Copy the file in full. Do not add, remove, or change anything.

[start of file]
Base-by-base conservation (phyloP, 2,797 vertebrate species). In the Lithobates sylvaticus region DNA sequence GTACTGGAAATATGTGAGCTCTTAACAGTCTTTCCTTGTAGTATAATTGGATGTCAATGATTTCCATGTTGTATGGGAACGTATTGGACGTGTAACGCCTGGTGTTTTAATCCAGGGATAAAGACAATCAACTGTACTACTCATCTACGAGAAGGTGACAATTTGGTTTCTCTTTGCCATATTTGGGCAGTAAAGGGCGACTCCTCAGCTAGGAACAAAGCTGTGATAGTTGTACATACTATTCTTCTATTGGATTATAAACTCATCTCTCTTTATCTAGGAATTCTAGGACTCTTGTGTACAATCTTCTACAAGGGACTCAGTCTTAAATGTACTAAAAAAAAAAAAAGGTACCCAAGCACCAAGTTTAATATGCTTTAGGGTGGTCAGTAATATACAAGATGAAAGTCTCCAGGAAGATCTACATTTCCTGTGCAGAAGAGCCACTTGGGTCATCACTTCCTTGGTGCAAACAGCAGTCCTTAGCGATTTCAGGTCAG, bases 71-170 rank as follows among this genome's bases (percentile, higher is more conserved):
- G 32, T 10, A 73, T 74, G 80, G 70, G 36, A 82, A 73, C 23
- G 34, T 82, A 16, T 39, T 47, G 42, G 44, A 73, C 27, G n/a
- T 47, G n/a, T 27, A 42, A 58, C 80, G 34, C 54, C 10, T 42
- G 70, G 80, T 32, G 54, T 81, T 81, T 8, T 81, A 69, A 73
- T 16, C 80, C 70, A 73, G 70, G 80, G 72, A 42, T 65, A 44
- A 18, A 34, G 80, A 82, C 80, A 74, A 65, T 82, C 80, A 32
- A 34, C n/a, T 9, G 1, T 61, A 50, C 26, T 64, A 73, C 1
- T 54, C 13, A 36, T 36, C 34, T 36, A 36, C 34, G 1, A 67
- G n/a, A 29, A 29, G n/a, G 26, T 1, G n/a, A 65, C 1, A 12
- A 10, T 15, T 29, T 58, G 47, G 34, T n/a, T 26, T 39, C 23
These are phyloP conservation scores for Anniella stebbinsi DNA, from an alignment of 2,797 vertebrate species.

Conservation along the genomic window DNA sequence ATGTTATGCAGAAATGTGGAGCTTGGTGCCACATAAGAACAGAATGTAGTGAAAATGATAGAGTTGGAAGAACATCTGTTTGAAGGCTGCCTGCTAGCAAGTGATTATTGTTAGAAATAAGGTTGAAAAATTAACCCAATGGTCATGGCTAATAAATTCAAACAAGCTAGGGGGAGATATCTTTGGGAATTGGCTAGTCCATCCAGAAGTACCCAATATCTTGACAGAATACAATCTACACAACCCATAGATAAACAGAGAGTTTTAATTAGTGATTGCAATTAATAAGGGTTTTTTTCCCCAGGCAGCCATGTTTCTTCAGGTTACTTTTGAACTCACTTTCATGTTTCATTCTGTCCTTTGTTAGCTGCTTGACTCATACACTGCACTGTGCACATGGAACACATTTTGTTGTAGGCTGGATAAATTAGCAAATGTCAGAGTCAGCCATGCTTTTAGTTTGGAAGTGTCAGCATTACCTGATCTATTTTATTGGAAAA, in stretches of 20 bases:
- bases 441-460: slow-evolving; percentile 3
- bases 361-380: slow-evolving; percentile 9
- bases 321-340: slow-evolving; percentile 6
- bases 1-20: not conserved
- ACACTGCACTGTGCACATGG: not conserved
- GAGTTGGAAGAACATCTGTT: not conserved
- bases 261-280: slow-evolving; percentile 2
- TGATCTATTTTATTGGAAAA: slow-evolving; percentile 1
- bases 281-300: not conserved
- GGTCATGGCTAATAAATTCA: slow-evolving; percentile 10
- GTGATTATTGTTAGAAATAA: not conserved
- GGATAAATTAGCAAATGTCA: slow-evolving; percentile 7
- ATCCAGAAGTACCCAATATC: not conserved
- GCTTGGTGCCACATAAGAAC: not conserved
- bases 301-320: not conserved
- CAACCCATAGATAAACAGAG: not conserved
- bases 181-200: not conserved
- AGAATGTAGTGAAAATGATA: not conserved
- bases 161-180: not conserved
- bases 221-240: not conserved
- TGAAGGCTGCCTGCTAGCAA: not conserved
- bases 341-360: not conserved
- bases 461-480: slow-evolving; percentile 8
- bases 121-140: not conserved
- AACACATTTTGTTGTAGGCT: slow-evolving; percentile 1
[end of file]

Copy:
Base-by-base conservation (phyloP, 2,797 vertebrate species). In the Lithobates sylvaticus region DNA sequence GTACTGGAAATATGTGAGCTCTTAACAGTCTTTCCTTGTAGTATAATTGGATGTCAATGATTTCCATGTTGTATGGGAACGTATTGGACGTGTAACGCCTGGTGTTTTAATCCAGGGATAAAGACAATCAACTGTACTACTCATCTACGAGAAGGTGACAATTTGGTTTCTCTTTGCCATATTTGGGCAGTAAAGGGCGACTCCTCAGCTAGGAACAAAGCTGTGATAGTTGTACATACTATTCTTCTATTGGATTATAAACTCATCTCTCTTTATCTAGGAATTCTAGGACTCTTGTGTACAATCTTCTACAAGGGACTCAGTCTTAAATGTACTAAAAAAAAAAAAAGGTACCCAAGCACCAAGTTTAATATGCTTTAGGGTGGTCAGTAATATACAAGATGAAAGTCTCCAGGAAGATCTACATTTCCTGTGCAGAAGAGCCACTTGGGTCATCACTTCCTTGGTGCAAACAGCAGTCCTTAGCGATTTCAGGTCAG, bases 71-170 rank as follows among this genome's bases (percentile, higher is more conserved):
- G 32, T 10, A 73, T 74, G 80, G 70, G 36, A 82, A 73, C 23
- G 34, T 82, A 16, T 39, T 47, G 42, G 44, A 73, C 27, G n/a
- T 47, G n/a, T 27, A 42, A 58, C 80, G 34, C 54, C 10, T 42
- G 70, G 80, T 32, G 54, T 81, T 81, T 8, T 81, A 69, A 73
- T 16, C 80, C 70, A 73, G 70, G 80, G 72, A 42, T 65, A 44
- A 18, A 34, G 80, A 82, C 80, A 74, A 65, T 82, C 80, A 32
- A 34, C n/a, T 9, G 1, T 61, A 50, C 26, T 64, A 73, C 1
- T 54, C 13, A 36, T 36, C 34, T 36, A 36, C 34, G 1, A 67
- G n/a, A 29, A 29, G n/a, G 26, T 1, G n/a, A 65, C 1, A 12
- A 10, T 15, T 29, T 58, G 47, G 34, T n/a, T 26, T 39, C 23
These are phyloP conservation scores for Anniella stebbinsi DNA, from an alignment of 2,797 vertebrate species.

Conservation along the genomic window DNA sequence ATGTTATGCAGAAATGTGGAGCTTGGTGCCACATAAGAACAGAATGTAGTGAAAATGATAGAGTTGGAAGAACATCTGTTTGAAGGCTGCCTGCTAGCAAGTGATTATTGTTAGAAATAAGGTTGAAAAATTAACCCAATGGTCATGGCTAATAAATTCAAACAAGCTAGGGGGAGATATCTTTGGGAATTGGCTAGTCCATCCAGAAGTACCCAATATCTTGACAGAATACAATCTACACAACCCATAGATAAACAGAGAGTTTTAATTAGTGATTGCAATTAATAAGGGTTTTTTTCCCCAGGCAGCCATGTTTCTTCAGGTTACTTTTGAACTCACTTTCATGTTTCATTCTGTCCTTTGTTAGCTGCTTGACTCATACACTGCACTGTGCACATGGAACACATTTTGTTGTAGGCTGGATAAATTAGCAAATGTCAGAGTCAGCCATGCTTTTAGTTTGGAAGTGTCAGCATTACCTGATCTATTTTATTGGAAAA, in stretches of 20 bases:
- bases 441-460: slow-evolving; percentile 3
- bases 361-380: slow-evolving; percentile 9
- bases 321-340: slow-evolving; percentile 6
- bases 1-20: not conserved
- ACACTGCACTGTGCACATGG: not conserved
- GAGTTGGAAGAACATCTGTT: not conserved
- bases 261-280: slow-evolving; percentile 2
- TGATCTATTTTATTGGAAAA: slow-evolving; percentile 1
- bases 281-300: not conserved
- GGTCATGGCTAATAAATTCA: slow-evolving; percentile 10
- GTGATTATTGTTAGAAATAA: not conserved
- GGATAAATTAGCAAATGTCA: slow-evolving; percentile 7
- ATCCAGAAGTACCCAATATC: not conserved
- GCTTGGTGCCACATAAGAAC: not conserved
- bases 301-320: not conserved
- CAACCCATAGATAAACAGAG: not conserved
- bases 181-200: not conserved
- AGAATGTAGTGAAAATGATA: not conserved
- bases 161-180: not conserved
- bases 221-240: not conserved
- TGAAGGCTGCCTGCTAGCAA: not conserved
- bases 341-360: not conserved
- bases 461-480: slow-evolving; percentile 8
- bases 121-140: not conserved
- AACACATTTTGTTGTAGGCT: slow-evolving; percentile 1